Research field(s)
Health Sciences, Biomedical Research, Biochemistry & Molecular Biology

NOMIS Researcher(s)

Published in

June 19, 2020

Plants emit an extraordinary diversity of chemicals that provide information about their identity and mediate their interactions with insects. However, most studies of this have focused on a few model species in controlled environments, limiting our capacity to understand plant-insect chemical communication in ecological communities. Here, by integrating information theory with ecological and evolutionary theories, we show that a stable information structure of plant volatile organic compounds (VOCs) can emerge from a conflicting information process between plants and herbivores. We corroborate this information “arms race” theory with field data recording plant-VOC associations and plant-herbivore interactions in a tropical dry forest. We reveal that plant VOC redundancy and herbivore specialization can be explained by a conflicting information transfer. Information-based communication approaches can increase our understanding of species interactions across trophic levels.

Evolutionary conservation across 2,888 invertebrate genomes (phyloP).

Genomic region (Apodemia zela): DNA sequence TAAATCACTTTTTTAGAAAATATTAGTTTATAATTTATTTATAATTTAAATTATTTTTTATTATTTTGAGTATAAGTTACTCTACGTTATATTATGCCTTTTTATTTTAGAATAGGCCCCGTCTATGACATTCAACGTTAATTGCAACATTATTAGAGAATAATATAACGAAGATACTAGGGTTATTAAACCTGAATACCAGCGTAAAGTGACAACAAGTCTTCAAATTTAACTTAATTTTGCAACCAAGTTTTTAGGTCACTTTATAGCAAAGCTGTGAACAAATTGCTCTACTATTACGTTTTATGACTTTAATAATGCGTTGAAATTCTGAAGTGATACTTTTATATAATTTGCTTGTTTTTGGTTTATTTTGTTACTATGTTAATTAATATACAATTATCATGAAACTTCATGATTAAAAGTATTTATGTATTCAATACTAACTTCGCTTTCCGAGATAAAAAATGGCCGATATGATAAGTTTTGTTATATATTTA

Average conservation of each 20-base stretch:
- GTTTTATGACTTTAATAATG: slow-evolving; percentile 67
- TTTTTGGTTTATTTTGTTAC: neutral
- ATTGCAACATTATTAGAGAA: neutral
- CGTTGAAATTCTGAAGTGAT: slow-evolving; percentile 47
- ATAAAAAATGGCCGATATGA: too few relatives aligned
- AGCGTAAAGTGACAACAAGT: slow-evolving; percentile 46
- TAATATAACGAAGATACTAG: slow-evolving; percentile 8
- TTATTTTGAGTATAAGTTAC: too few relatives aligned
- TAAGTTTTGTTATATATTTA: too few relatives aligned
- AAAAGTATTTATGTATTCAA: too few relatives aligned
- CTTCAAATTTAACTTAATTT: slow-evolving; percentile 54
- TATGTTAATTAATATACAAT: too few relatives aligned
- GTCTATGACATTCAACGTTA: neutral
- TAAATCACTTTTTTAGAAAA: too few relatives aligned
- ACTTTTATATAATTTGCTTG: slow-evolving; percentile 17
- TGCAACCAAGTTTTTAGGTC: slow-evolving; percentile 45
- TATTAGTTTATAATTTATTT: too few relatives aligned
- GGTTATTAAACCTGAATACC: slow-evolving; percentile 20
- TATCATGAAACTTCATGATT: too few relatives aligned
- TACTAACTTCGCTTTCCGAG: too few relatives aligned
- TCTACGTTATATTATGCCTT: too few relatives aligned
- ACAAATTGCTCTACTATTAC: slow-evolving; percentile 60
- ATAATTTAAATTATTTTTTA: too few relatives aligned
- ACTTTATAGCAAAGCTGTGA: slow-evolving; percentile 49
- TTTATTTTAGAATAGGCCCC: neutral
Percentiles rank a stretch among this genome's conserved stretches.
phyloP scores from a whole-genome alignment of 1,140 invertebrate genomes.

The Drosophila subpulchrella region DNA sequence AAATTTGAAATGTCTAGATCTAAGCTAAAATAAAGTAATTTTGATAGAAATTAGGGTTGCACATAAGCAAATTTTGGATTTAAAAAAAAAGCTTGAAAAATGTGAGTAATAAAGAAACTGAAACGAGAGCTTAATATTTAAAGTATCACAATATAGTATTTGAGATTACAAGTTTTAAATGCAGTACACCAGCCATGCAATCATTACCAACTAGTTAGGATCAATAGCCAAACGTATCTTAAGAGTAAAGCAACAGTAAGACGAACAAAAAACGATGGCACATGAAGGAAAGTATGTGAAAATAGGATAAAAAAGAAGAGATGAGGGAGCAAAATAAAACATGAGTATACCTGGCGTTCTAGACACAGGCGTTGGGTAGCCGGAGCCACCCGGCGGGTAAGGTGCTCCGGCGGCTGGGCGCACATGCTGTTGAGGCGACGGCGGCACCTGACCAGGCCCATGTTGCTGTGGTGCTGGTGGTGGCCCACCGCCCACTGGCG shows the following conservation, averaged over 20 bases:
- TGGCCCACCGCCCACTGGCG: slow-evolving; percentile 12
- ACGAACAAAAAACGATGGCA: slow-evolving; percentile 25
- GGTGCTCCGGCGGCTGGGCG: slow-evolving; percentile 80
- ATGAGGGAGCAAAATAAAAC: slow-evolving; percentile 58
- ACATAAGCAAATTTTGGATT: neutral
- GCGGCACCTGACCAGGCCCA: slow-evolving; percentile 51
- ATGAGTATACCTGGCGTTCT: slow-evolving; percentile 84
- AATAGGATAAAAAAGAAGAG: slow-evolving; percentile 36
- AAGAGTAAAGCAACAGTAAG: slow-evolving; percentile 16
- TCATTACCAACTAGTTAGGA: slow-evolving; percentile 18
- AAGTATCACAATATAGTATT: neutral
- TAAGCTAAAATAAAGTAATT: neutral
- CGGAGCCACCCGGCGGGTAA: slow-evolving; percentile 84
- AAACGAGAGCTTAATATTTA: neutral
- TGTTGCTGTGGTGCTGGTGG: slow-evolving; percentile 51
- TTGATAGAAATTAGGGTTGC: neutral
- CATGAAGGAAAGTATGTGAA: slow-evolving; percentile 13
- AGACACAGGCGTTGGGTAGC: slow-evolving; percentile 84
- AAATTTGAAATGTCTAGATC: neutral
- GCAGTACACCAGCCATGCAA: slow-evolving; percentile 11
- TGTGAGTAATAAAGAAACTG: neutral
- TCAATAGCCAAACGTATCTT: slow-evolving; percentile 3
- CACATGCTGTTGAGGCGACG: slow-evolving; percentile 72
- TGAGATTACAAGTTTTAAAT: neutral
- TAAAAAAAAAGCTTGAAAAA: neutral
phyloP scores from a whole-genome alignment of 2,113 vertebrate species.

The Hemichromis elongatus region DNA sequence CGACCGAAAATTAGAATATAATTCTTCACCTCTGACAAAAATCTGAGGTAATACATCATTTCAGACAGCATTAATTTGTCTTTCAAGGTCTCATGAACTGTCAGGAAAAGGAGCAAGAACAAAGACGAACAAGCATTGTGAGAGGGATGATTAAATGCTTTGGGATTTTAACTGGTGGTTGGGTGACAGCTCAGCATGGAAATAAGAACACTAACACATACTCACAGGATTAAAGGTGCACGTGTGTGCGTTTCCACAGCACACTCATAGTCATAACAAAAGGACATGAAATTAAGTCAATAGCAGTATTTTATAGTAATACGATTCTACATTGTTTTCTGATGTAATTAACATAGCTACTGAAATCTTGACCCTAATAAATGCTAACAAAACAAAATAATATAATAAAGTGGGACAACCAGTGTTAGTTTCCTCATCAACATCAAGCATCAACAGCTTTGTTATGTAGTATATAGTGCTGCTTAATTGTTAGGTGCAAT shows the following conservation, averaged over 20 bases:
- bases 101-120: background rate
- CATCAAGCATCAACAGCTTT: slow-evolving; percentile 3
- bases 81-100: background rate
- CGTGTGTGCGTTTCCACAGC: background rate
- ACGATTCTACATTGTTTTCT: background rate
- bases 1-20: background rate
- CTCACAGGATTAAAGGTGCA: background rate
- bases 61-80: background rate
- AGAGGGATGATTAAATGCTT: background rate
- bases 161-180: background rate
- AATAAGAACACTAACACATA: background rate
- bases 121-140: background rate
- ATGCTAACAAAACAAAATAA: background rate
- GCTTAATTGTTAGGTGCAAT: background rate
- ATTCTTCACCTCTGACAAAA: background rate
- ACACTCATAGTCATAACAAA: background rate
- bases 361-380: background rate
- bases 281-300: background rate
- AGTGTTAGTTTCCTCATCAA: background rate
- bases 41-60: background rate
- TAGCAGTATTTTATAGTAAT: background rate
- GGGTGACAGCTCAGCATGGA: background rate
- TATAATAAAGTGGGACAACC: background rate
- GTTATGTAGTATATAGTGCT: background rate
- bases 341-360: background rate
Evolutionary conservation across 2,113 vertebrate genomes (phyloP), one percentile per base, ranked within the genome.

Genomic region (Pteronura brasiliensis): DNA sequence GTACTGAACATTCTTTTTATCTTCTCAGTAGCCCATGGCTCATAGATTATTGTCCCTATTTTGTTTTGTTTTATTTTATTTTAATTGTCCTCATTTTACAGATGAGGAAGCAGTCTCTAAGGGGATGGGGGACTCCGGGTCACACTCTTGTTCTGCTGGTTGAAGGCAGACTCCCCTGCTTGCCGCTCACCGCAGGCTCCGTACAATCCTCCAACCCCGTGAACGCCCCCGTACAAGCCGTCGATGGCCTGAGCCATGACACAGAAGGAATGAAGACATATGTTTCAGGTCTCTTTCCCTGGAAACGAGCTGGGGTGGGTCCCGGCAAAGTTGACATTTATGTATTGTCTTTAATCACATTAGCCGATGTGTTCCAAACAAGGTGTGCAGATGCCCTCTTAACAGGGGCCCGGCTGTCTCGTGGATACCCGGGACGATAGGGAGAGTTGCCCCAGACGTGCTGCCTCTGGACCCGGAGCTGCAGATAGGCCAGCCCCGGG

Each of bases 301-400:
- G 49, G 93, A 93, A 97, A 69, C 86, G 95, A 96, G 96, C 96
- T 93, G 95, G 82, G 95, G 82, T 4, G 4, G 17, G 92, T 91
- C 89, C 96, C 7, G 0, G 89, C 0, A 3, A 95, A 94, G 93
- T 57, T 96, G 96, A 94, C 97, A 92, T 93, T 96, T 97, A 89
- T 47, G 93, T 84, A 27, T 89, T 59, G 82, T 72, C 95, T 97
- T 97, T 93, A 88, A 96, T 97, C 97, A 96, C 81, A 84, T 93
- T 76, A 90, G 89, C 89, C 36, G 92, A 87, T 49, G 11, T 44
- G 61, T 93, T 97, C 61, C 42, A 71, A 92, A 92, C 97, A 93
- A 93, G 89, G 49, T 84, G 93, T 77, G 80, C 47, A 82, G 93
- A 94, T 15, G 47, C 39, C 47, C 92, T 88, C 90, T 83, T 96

Research field(s)
Natural Sciences, Biology, Ecology

NOMIS Researcher(s)

Published in

April 12, 2019

Alzheimer’s disease (AD), Parkinson’s disease (PD), and prion diseases such as Creutzfeldt-Jakob disease attack different parts of the central nervous system (CNS) and elicit distinct symptoms, yet they share many biochemical and neuropathological features. These include the formation of protein aggregates in the affected brain regions and progressive activation of non-neuronal cells in the brain that play crucial roles in immune responses. The activation of immune cells in the CNS (“neuroinflammation”) is prominent in these diseases. However, it remains unclear whether boosting or suppressing the immune system, in the brain or in the periphery, may attenuate neurodegeneration. In the case of extraneural prion infections, genetic or pharmacological ablation of components of the immune system, such as B cells and complement, can prevent disease (1). However, immunotherapies, which have been successful in treating certain types of cancer, have yet to reverse neurodegeneration in any patients. Therefore, the therapeutic promise of this approach remains debatable.

Research field(s)